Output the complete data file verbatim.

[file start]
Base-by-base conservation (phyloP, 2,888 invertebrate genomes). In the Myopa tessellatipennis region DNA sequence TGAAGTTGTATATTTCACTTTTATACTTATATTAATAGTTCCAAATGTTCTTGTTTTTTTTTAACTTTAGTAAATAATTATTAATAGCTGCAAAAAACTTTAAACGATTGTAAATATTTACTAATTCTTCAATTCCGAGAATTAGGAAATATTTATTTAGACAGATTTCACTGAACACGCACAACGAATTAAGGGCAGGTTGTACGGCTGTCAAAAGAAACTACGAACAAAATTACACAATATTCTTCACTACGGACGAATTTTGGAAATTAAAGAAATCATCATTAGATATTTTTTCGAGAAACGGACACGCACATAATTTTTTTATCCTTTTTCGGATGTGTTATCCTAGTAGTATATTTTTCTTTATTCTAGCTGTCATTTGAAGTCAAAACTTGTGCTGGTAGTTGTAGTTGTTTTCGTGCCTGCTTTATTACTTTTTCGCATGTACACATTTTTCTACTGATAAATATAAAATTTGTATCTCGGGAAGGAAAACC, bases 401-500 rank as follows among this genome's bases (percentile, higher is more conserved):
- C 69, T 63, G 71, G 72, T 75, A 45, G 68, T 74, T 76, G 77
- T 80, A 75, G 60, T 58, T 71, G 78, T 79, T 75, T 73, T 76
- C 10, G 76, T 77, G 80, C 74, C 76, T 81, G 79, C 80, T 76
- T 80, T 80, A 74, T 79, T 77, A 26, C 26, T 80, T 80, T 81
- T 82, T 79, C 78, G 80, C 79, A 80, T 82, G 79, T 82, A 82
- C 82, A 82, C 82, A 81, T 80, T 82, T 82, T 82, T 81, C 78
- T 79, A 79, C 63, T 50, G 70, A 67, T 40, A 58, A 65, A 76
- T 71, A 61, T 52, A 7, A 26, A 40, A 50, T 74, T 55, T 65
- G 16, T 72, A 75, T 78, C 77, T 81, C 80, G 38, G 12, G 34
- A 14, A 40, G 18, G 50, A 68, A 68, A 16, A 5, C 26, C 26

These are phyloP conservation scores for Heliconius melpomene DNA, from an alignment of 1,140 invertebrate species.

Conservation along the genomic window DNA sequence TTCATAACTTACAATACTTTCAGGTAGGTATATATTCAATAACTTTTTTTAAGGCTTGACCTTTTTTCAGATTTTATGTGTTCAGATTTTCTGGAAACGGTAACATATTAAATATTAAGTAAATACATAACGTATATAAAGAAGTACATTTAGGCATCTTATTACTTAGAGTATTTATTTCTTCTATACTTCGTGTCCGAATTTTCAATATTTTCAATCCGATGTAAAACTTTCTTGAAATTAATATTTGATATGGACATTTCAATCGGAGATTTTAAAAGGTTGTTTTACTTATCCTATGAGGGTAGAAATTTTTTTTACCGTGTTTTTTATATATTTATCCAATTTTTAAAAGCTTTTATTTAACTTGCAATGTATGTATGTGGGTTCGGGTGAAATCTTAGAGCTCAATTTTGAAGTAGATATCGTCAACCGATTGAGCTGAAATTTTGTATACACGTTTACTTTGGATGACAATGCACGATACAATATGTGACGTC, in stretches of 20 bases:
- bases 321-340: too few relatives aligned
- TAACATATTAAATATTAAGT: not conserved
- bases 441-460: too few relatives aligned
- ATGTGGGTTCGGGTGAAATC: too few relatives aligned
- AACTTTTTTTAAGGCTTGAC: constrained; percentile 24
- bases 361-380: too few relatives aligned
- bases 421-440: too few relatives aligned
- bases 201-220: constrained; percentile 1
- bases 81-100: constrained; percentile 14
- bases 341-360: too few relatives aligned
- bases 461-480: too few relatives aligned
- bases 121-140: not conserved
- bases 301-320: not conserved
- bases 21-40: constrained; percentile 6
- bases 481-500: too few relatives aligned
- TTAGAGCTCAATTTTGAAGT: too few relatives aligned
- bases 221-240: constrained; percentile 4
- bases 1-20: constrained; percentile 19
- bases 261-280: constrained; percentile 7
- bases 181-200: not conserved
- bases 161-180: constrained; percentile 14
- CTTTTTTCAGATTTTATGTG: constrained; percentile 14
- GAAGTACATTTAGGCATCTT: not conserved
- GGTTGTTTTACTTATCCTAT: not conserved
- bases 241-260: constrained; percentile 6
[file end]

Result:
Base-by-base conservation (phyloP, 2,888 invertebrate genomes). In the Myopa tessellatipennis region DNA sequence TGAAGTTGTATATTTCACTTTTATACTTATATTAATAGTTCCAAATGTTCTTGTTTTTTTTTAACTTTAGTAAATAATTATTAATAGCTGCAAAAAACTTTAAACGATTGTAAATATTTACTAATTCTTCAATTCCGAGAATTAGGAAATATTTATTTAGACAGATTTCACTGAACACGCACAACGAATTAAGGGCAGGTTGTACGGCTGTCAAAAGAAACTACGAACAAAATTACACAATATTCTTCACTACGGACGAATTTTGGAAATTAAAGAAATCATCATTAGATATTTTTTCGAGAAACGGACACGCACATAATTTTTTTATCCTTTTTCGGATGTGTTATCCTAGTAGTATATTTTTCTTTATTCTAGCTGTCATTTGAAGTCAAAACTTGTGCTGGTAGTTGTAGTTGTTTTCGTGCCTGCTTTATTACTTTTTCGCATGTACACATTTTTCTACTGATAAATATAAAATTTGTATCTCGGGAAGGAAAACC, bases 401-500 rank as follows among this genome's bases (percentile, higher is more conserved):
- C 69, T 63, G 71, G 72, T 75, A 45, G 68, T 74, T 76, G 77
- T 80, A 75, G 60, T 58, T 71, G 78, T 79, T 75, T 73, T 76
- C 10, G 76, T 77, G 80, C 74, C 76, T 81, G 79, C 80, T 76
- T 80, T 80, A 74, T 79, T 77, A 26, C 26, T 80, T 80, T 81
- T 82, T 79, C 78, G 80, C 79, A 80, T 82, G 79, T 82, A 82
- C 82, A 82, C 82, A 81, T 80, T 82, T 82, T 82, T 81, C 78
- T 79, A 79, C 63, T 50, G 70, A 67, T 40, A 58, A 65, A 76
- T 71, A 61, T 52, A 7, A 26, A 40, A 50, T 74, T 55, T 65
- G 16, T 72, A 75, T 78, C 77, T 81, C 80, G 38, G 12, G 34
- A 14, A 40, G 18, G 50, A 68, A 68, A 16, A 5, C 26, C 26

These are phyloP conservation scores for Heliconius melpomene DNA, from an alignment of 1,140 invertebrate species.

Conservation along the genomic window DNA sequence TTCATAACTTACAATACTTTCAGGTAGGTATATATTCAATAACTTTTTTTAAGGCTTGACCTTTTTTCAGATTTTATGTGTTCAGATTTTCTGGAAACGGTAACATATTAAATATTAAGTAAATACATAACGTATATAAAGAAGTACATTTAGGCATCTTATTACTTAGAGTATTTATTTCTTCTATACTTCGTGTCCGAATTTTCAATATTTTCAATCCGATGTAAAACTTTCTTGAAATTAATATTTGATATGGACATTTCAATCGGAGATTTTAAAAGGTTGTTTTACTTATCCTATGAGGGTAGAAATTTTTTTTACCGTGTTTTTTATATATTTATCCAATTTTTAAAAGCTTTTATTTAACTTGCAATGTATGTATGTGGGTTCGGGTGAAATCTTAGAGCTCAATTTTGAAGTAGATATCGTCAACCGATTGAGCTGAAATTTTGTATACACGTTTACTTTGGATGACAATGCACGATACAATATGTGACGTC, in stretches of 20 bases:
- bases 321-340: too few relatives aligned
- TAACATATTAAATATTAAGT: not conserved
- bases 441-460: too few relatives aligned
- ATGTGGGTTCGGGTGAAATC: too few relatives aligned
- AACTTTTTTTAAGGCTTGAC: constrained; percentile 24
- bases 361-380: too few relatives aligned
- bases 421-440: too few relatives aligned
- bases 201-220: constrained; percentile 1
- bases 81-100: constrained; percentile 14
- bases 341-360: too few relatives aligned
- bases 461-480: too few relatives aligned
- bases 121-140: not conserved
- bases 301-320: not conserved
- bases 21-40: constrained; percentile 6
- bases 481-500: too few relatives aligned
- TTAGAGCTCAATTTTGAAGT: too few relatives aligned
- bases 221-240: constrained; percentile 4
- bases 1-20: constrained; percentile 19
- bases 261-280: constrained; percentile 7
- bases 181-200: not conserved
- bases 161-180: constrained; percentile 14
- CTTTTTTCAGATTTTATGTG: constrained; percentile 14
- GAAGTACATTTAGGCATCTT: not conserved
- GGTTGTTTTACTTATCCTAT: not conserved
- bases 241-260: constrained; percentile 6